How America Fought Its Wars: Military Strategy from the American Revolution to the Civil War

By Victor Brooks; Robert Hohwald | Go to book overview

CHAPTER 8
The Philadelphia
Campaign

The Final Confrontation between Howe
and Washington

Sir William Howe spent a comfortable winter in newly captured New York City following the campaign of 1776. While he enjoyed the congenial company of the numerous Loyalist prominent families and continued his affair with Mrs. Betsey Loring, the wife of his newly appointed commissary of prisoners, Howe began to explore a possible operational plan for the next campaign. On April 2nd, 1777, the British general wrote to Lord George Germain with a proposal to capture Philadelphia using the main part of his army while leaving a small force behind to hold New York. This plan suggested the advantage of a seaborne assault on the rebel capital which would eliminate the need to maintain a 100 mile long supply line from New York through New Jersey if an overland campaign was attempted. A waterborne expedition would make maximum use of Britain's enormous naval superiority but would also place the main British army in North America out of supporting range of Burgoyne's proposed expeditionary force from Canada. Since Howe was convinced that the Canadian operation was Burgoyne's "private show," which was drawing troops, supplies and attention from his own more important campaign, the prospect of operating out of supporting range of a competing general was hardly an undesirable situation for the British commander.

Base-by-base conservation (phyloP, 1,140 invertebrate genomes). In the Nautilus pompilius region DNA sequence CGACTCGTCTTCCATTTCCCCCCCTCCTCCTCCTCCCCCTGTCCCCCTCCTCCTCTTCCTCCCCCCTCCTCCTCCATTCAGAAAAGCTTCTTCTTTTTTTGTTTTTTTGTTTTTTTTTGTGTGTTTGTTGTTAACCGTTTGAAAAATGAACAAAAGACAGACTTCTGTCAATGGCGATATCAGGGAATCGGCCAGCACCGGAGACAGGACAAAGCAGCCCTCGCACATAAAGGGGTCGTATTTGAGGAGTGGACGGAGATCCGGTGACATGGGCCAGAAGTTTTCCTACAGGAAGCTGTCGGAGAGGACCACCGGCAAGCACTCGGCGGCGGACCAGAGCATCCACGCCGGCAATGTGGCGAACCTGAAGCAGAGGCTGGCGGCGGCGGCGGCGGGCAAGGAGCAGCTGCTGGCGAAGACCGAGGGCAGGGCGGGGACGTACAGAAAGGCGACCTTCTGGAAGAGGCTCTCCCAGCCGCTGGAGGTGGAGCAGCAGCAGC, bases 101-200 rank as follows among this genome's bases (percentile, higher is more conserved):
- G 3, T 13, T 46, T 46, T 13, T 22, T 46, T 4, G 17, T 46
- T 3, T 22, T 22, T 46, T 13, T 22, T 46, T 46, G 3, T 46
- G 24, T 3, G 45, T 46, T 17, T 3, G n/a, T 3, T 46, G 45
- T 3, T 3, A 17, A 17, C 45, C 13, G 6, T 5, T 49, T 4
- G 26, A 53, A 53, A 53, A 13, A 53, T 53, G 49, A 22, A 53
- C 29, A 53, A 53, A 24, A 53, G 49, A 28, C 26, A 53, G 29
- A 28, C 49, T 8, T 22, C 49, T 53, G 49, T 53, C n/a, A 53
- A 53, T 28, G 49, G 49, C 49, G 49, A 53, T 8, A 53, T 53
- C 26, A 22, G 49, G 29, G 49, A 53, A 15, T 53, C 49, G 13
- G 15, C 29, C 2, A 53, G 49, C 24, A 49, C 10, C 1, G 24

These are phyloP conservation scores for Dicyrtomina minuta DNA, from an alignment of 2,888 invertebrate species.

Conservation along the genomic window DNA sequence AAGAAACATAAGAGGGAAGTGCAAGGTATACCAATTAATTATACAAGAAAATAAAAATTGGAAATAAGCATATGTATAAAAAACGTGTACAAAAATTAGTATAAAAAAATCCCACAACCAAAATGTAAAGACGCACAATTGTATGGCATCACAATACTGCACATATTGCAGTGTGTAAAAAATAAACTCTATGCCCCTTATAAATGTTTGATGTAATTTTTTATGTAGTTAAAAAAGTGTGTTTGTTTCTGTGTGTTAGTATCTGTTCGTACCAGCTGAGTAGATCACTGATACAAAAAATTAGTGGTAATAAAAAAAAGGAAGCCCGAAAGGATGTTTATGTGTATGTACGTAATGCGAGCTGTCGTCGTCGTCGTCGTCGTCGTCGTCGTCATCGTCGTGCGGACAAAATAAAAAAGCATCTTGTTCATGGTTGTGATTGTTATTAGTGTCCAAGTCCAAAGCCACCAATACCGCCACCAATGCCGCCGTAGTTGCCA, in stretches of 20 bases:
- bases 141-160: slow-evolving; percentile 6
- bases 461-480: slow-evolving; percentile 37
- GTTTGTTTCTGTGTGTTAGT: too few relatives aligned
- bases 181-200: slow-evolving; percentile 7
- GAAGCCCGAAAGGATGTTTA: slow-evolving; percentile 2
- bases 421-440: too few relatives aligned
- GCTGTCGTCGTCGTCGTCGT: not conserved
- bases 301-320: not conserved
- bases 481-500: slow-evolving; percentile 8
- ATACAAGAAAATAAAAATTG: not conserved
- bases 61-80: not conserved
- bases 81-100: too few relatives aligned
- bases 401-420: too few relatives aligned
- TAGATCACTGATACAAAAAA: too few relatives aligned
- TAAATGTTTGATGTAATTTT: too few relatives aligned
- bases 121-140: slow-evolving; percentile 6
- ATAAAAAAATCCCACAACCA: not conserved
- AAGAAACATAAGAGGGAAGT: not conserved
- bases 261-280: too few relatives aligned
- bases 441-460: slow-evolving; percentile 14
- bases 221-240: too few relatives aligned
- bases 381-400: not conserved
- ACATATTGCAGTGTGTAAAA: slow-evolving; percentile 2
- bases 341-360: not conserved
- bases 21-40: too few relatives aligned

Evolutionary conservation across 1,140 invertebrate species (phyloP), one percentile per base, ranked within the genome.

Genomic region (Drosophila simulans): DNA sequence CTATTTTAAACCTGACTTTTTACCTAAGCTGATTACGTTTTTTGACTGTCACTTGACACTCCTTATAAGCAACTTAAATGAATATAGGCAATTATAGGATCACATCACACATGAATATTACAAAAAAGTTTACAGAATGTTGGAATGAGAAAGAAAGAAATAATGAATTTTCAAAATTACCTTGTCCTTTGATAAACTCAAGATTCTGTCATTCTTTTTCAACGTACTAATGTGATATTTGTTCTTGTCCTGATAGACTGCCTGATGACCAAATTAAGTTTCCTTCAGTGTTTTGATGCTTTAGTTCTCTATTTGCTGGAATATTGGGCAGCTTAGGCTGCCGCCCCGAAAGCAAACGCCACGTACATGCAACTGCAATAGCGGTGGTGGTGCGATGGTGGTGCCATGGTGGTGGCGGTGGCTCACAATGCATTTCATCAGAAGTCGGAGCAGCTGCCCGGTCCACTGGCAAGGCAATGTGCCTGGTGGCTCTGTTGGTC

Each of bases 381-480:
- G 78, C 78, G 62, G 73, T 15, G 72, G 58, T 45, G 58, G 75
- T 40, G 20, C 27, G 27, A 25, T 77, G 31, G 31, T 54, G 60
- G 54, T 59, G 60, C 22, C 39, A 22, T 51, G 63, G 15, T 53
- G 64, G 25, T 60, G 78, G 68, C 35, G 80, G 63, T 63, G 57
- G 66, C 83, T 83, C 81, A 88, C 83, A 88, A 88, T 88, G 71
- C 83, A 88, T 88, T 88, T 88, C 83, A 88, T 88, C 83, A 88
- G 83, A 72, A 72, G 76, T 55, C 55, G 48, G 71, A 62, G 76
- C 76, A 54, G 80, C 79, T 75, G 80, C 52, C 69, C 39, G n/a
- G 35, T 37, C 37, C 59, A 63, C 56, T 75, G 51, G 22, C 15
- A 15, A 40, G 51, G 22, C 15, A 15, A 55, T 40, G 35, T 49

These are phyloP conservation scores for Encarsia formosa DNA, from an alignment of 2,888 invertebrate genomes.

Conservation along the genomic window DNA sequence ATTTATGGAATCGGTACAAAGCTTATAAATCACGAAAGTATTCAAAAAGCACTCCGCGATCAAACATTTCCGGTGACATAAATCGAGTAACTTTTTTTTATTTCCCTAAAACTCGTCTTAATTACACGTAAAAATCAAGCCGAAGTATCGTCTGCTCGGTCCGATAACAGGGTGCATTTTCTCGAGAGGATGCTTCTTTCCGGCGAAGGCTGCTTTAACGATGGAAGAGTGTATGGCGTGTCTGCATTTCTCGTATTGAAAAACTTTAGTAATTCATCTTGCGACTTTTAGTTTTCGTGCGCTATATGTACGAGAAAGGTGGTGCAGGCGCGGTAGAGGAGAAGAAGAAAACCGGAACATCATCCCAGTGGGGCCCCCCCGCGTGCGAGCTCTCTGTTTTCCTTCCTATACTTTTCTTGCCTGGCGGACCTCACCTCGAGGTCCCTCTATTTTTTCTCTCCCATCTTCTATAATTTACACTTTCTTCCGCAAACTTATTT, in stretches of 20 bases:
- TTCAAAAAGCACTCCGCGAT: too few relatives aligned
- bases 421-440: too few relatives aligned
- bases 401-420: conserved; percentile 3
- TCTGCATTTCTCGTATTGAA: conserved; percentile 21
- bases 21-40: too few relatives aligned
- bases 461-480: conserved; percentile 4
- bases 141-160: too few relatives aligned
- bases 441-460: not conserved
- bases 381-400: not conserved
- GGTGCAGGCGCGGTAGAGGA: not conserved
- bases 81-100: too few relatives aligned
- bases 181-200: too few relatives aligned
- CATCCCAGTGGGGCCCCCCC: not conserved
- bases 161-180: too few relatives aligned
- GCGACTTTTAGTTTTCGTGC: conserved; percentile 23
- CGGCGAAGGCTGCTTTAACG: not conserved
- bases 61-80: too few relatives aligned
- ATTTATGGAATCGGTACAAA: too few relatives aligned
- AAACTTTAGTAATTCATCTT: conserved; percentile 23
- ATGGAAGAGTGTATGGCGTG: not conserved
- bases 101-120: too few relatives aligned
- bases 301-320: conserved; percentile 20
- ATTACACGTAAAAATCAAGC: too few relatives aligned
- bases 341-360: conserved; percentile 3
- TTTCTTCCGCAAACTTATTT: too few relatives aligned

The British army in the early spring of 1777 was a military force that was still far superior to its rebel adversary in numbers and training. Despite the setbacks at Trenton and Princeton the previous winter, Howe's regiments comprised a magnificently equipped, supremely confident corps that could concentrate 20,000 men for a battle with the Americans while still maintaining large garrisons around New York City. However, prospects for ultimate

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